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Anaesthesiology Intensive Therapy
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4/2019
vol. 51
 
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abstract:
Letter to the Editor

KingVision® and dexmedetomidine for opioid-free awake intubation in a patient with Klippel-Feil syndrome for complex percutaneous nephrolithotomy in a prone position: a case report

Tommaso Pagano
,
Fulvio Scarpato
,
Gianmaria Chicone
,
Domenico Carbone
,
Raffaele Muoio
,
Carlo B. Bussemi
,
Francesco Albano
,
Fabio Ruotolo

Anaesthesiol Intensive Ther 2019; 51, 4: 339–341
Online publish date: 2019/10/28
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Dear Editor,
We would like to report a case of opioid-free awake intubation by KingVision® videolaryngoscope (VL) of an ASA 3 70-year-old male with Klippel-Feil syndrome (KFS) as a feasible, safe, and effective alternative method to fibre-optic intubation.
KFS represents a rare congenital disease characterized by different types of fusion of the cervical vertebrae. The prevalence of KFS is unknown due to the lack of studies. It is estimated to occur 1 in 40,000 to 42,000 newborns worldwide [1].
The patient was scheduled for a per­cutaneous nephrolithotomy (PCNL) in a prone position, a well-established minimally invasive technique to shatter and remove renal stones more than 2 cm in size. There has been considerable debate about the best anaesthetic management. The procedure is usually performed under general anaesthesia (GA), but the published literature regarding the use of neuraxial anaesthesia for PCNL is currently sparse. The advantages offered by GA include safety because the patient’s airway is secured in prone position, feasibility to control tidal volume during percutaneous access puncture to minimise injury to the pleura and lungs, and prolonged anaesthesia duration allowing the surgeon to make multiple and higher punctures with minimal patient discomfort, especially in cases with large stone load. It is safe to conduct the procedure under GA for complicated or prolonged procedures [2–4].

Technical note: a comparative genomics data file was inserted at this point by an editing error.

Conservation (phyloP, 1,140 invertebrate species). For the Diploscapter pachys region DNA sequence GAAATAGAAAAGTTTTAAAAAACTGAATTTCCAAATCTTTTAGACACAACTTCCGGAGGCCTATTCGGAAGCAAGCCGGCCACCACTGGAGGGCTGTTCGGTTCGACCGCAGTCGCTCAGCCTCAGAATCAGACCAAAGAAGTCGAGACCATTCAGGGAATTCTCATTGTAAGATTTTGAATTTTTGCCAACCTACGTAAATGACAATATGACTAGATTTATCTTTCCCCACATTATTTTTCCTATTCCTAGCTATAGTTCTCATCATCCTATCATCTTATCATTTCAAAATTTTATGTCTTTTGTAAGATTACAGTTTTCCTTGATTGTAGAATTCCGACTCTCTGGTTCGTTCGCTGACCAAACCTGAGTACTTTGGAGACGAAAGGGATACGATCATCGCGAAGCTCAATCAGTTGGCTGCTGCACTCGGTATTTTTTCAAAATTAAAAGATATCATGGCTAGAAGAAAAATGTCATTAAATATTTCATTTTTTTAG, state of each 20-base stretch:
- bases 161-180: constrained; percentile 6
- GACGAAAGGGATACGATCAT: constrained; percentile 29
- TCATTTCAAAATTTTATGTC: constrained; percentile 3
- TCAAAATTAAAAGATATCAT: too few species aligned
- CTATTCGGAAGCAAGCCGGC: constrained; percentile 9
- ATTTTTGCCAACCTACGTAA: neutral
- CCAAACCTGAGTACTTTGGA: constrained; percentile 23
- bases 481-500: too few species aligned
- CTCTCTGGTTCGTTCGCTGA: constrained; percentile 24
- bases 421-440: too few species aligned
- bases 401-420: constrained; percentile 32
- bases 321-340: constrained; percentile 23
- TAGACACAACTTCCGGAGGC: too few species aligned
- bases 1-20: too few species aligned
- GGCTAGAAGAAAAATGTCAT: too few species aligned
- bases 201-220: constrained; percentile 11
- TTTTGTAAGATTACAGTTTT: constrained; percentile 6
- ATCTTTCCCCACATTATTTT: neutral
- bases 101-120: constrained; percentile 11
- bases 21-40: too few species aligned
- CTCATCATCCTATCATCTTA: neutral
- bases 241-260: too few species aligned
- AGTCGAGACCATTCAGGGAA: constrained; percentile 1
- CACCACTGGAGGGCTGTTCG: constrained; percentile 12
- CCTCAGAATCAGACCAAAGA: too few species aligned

The fusion of cervical vertebra in KFS causes cervical instability and limitation of movements. In these cases, the gold standard for a GA is the awake tracheal intubation by using a flexible fibre-optic bronchoscope (FOB) [5, 6]. So that cervical movements, which could produce neurological damages, are minimised. Furthermore, airway management can be challenging in most of these patients because of limitation in the range of neck movement due to cervical immobility, and cervical instability could enhance the risk of neurological injury during intubation. Nowadays awake intubation with VL is a new method that is gaining more and more interest as an alternative to FOB [7]. Although awake intubation by using FOB should be mastered by all modern anaesthesiologists, its use is potentially influenced by several points. First of all, the technique using the FOB is difficult to learn and master because it needs extensive practice and training. However, in clinical practice very few cases require awake intubation. Second, the...


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